The Gregorian Calendar is a minor correction to the Julian. In the Julian Calendar every fourth year is a leap year in which February has 29, not 28 days, but in the Gregorian, years divisible by 100 are not leap years unless they are also divisible by 400. How prescient was Pope Gregory! Whatever the problems of Y2K, they did not include sloppy programming which assumes every year divisible by 4 is a leap year since 2000, unlike the previous and subsequent years divisible by 100, is a leap year. As in the Julian Calendar, days are considered to begin at midnight.
The average length of a year in the Gregorian Calendar is 365.2425 days compared to the actual solar tropical year (time from equinox to equinox) of 365.24219878 days, so the calendar accumulates one day of error with respect to the solar year about every 3300 years. As a purely solar calendar, no attempt is made to synchronise the start of months to the phases of the Moon.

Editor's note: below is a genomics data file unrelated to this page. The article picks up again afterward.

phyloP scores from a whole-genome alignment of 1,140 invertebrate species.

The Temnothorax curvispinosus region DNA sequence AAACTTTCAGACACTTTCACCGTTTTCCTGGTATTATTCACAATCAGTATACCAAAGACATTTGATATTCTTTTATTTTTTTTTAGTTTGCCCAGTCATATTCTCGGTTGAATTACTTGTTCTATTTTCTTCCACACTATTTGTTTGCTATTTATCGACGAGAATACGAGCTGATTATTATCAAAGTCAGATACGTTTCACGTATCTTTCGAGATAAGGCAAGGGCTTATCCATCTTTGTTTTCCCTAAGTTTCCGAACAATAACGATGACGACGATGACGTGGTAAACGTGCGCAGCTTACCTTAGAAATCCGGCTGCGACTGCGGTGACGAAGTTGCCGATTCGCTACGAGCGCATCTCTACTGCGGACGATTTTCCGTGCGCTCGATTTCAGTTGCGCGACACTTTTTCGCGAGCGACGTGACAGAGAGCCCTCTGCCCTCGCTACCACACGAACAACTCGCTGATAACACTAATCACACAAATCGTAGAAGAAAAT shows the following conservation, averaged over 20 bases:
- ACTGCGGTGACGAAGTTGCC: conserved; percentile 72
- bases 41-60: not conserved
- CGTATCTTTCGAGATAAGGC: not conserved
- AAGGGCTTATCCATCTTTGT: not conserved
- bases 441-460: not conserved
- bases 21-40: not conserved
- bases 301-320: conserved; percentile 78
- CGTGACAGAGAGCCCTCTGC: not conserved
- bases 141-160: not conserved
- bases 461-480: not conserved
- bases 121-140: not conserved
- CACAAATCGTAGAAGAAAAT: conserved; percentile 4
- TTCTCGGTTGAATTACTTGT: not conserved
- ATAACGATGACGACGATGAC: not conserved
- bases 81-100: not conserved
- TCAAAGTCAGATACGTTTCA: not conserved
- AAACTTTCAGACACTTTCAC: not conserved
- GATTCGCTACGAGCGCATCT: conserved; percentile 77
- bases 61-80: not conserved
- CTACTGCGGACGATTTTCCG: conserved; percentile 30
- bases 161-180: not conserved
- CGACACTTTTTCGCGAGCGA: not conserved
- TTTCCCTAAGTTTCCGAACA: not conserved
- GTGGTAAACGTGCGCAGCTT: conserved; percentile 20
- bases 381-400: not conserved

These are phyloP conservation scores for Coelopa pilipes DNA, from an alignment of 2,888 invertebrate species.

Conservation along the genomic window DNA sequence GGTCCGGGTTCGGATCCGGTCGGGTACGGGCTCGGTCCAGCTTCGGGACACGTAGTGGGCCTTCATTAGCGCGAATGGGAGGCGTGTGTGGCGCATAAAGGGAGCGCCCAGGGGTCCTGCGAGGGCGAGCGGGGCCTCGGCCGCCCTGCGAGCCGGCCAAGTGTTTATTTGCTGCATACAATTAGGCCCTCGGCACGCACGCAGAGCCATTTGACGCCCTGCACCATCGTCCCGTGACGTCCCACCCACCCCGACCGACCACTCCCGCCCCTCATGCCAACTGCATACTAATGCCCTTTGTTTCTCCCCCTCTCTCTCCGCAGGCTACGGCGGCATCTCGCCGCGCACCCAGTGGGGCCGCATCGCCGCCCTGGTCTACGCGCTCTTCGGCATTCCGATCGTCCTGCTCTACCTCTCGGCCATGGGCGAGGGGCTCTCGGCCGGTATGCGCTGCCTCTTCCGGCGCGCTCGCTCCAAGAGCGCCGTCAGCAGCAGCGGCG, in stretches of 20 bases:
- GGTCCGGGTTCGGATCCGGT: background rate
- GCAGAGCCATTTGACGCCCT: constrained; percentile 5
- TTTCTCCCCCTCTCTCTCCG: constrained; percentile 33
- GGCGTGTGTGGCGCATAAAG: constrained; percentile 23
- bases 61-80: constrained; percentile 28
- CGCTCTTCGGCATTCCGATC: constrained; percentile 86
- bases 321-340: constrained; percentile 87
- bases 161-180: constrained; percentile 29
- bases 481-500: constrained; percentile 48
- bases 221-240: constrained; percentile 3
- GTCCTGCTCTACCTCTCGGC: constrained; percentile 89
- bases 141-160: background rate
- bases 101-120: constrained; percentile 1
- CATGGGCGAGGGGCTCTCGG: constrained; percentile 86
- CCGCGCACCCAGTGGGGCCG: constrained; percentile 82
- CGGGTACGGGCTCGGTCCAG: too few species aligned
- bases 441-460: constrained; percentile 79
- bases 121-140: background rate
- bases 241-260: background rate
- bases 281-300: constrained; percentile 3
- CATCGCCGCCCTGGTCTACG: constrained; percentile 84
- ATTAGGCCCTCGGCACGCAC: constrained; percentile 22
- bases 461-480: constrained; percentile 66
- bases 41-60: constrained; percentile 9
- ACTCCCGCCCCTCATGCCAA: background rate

While one can't properly speak of “Gregorian dates” prior to the adoption of the calendar in 1582, the calendar can be extrapolated to prior dates. In doing so, this implementation uses the convention that the year prior to year 1 is year 0. This differs from the Julian calendar in which there is no year 0—the year before year 1 in the Julian calendar is year −1. The date December 30th, 0 in the Gregorian calendar corresponds to January 1st, 1 in the Julian calendar.
A slight modification of the Gregorian Calendar could be made to adapt it to become even more precise if so required. For if you add the additional rule that years evenly divisible by 4000 are not leap years, you obtain an average solar year of 365.24225 days per year which, compared to the actual mean year of 365.24219878, is equivalent to an error of one day over a period of about 19,500 years; this is comparable to errors due to tidal braking of the rotation of the Earth, which the Gregorian Doctors may have already considered within their calculations.